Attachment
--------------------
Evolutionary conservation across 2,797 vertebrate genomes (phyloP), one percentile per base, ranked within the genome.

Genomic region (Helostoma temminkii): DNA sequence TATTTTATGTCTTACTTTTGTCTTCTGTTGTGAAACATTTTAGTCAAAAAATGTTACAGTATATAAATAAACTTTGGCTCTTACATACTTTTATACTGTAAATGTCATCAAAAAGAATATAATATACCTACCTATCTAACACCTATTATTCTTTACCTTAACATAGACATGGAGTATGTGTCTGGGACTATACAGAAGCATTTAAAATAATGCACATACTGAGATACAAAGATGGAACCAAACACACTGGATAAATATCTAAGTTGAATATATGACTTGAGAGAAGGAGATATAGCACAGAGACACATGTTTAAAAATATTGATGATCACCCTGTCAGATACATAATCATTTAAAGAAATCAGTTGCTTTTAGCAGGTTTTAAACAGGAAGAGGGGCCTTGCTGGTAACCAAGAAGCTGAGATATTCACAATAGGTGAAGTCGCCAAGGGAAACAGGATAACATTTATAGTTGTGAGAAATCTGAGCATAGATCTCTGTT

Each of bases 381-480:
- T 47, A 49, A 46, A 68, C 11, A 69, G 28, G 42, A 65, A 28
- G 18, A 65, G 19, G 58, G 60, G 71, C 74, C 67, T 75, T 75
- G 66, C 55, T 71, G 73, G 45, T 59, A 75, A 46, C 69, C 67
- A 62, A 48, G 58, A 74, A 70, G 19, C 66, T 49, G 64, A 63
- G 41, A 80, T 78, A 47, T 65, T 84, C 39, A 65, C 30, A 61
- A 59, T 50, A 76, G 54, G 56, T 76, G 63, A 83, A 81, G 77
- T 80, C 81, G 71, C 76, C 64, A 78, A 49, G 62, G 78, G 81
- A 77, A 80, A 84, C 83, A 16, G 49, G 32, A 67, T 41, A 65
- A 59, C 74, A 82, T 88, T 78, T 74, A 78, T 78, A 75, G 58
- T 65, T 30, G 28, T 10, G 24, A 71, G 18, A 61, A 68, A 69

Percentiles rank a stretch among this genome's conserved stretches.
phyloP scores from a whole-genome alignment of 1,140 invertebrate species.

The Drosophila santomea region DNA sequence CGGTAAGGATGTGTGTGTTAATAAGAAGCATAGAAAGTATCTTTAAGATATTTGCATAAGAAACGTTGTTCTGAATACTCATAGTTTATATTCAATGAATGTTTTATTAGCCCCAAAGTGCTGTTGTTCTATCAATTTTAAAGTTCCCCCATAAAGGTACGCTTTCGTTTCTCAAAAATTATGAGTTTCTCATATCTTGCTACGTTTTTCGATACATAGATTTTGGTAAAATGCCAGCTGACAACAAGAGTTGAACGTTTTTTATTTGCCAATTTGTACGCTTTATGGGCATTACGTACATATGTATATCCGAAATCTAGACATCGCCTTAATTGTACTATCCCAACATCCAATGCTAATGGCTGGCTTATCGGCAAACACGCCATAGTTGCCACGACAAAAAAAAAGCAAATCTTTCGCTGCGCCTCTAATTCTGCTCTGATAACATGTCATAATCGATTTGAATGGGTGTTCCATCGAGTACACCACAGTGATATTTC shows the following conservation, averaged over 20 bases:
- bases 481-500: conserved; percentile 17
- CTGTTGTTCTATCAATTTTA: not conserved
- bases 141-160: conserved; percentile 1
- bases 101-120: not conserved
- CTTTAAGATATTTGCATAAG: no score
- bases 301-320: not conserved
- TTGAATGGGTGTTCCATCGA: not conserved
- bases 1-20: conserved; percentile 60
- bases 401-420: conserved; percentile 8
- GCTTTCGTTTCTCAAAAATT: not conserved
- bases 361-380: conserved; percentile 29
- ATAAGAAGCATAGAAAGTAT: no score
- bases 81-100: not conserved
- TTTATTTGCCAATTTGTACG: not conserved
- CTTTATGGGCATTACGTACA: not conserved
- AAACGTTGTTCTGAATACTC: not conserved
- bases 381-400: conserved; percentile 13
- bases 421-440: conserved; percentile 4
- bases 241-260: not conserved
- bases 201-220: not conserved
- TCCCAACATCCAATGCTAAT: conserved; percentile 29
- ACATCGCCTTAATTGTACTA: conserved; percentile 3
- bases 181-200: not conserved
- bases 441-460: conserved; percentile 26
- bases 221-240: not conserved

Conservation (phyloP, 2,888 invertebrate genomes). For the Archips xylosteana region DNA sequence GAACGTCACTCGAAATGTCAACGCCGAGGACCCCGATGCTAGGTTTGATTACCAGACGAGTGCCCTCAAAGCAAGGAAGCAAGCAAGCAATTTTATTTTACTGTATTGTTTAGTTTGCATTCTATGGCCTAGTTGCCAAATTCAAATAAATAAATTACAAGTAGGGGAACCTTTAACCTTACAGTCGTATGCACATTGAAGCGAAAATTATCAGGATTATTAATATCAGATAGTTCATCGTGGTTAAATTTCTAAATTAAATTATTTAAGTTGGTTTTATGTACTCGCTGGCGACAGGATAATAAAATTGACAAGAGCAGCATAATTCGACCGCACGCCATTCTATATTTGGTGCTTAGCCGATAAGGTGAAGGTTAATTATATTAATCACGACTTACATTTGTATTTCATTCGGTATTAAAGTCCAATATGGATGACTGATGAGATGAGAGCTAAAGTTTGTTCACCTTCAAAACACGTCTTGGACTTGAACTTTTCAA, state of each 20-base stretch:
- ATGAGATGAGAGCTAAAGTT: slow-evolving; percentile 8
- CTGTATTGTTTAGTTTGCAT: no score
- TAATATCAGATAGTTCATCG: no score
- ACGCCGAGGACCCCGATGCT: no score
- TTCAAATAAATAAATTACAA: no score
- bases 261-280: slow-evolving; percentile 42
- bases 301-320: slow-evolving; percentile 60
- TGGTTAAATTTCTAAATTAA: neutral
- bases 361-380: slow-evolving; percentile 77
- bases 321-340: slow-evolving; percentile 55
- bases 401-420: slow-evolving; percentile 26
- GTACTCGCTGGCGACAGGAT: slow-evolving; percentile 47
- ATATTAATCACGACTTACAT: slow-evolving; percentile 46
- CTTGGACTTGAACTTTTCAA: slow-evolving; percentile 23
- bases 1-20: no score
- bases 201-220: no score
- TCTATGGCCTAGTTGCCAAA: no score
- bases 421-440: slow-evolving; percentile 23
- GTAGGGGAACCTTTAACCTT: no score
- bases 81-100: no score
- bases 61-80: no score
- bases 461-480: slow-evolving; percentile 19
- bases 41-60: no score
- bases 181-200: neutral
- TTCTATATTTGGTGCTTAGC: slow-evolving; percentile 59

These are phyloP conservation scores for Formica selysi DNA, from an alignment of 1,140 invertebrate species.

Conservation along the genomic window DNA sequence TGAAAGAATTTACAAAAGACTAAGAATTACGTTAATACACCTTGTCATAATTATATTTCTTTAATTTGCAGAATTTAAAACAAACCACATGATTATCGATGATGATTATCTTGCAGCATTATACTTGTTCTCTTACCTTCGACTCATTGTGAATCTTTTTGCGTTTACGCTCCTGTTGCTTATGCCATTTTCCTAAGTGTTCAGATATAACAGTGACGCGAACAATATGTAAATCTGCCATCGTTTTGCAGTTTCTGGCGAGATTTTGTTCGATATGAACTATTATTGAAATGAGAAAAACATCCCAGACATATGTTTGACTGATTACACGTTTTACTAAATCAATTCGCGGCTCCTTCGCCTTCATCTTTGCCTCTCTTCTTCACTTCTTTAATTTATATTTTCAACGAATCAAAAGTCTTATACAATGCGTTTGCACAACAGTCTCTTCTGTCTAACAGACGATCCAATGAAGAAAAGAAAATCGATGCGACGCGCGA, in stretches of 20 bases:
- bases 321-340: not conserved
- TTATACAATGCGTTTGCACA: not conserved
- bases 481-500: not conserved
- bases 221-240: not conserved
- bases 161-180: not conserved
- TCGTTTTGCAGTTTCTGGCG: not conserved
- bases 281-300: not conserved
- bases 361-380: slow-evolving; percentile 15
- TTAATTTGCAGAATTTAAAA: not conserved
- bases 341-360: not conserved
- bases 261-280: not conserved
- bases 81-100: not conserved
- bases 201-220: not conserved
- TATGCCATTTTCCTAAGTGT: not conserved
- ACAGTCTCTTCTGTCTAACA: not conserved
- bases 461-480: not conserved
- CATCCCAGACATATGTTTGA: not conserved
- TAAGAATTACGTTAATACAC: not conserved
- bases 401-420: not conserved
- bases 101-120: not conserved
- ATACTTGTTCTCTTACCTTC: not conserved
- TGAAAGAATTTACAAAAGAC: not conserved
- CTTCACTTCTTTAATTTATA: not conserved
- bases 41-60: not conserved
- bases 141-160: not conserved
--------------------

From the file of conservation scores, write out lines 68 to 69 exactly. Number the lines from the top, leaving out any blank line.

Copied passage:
These are phyloP conservation scores for Formica selysi DNA, from an alignment of 1,140 invertebrate species.

Conservation along the genomic window DNA sequence TGAAAGAATTTACAAAAGACTAAGAATTACGTTAATACACCTTGTCATAATTATATTTCTTTAATTTGCAGAATTTAAAACAAACCACATGATTATCGATGATGATTATCTTGCAGCATTATACTTGTTCTCTTACCTTCGACTCATTGTGAATCTTTTTGCGTTTACGCTCCTGTTGCTTATGCCATTTTCCTAAGTGTTCAGATATAACAGTGACGCGAACAATATGTAAATCTGCCATCGTTTTGCAGTTTCTGGCGAGATTTTGTTCGATATGAACTATTATTGAAATGAGAAAAACATCCCAGACATATGTTTGACTGATTACACGTTTTACTAAATCAATTCGCGGCTCCTTCGCCTTCATCTTTGCCTCTCTTCTTCACTTCTTTAATTTATATTTTCAACGAATCAAAAGTCTTATACAATGCGTTTGCACAACAGTCTCTTCTGTCTAACAGACGATCCAATGAAGAAAAGAAAATCGATGCGACGCGCGA, in stretches of 20 bases: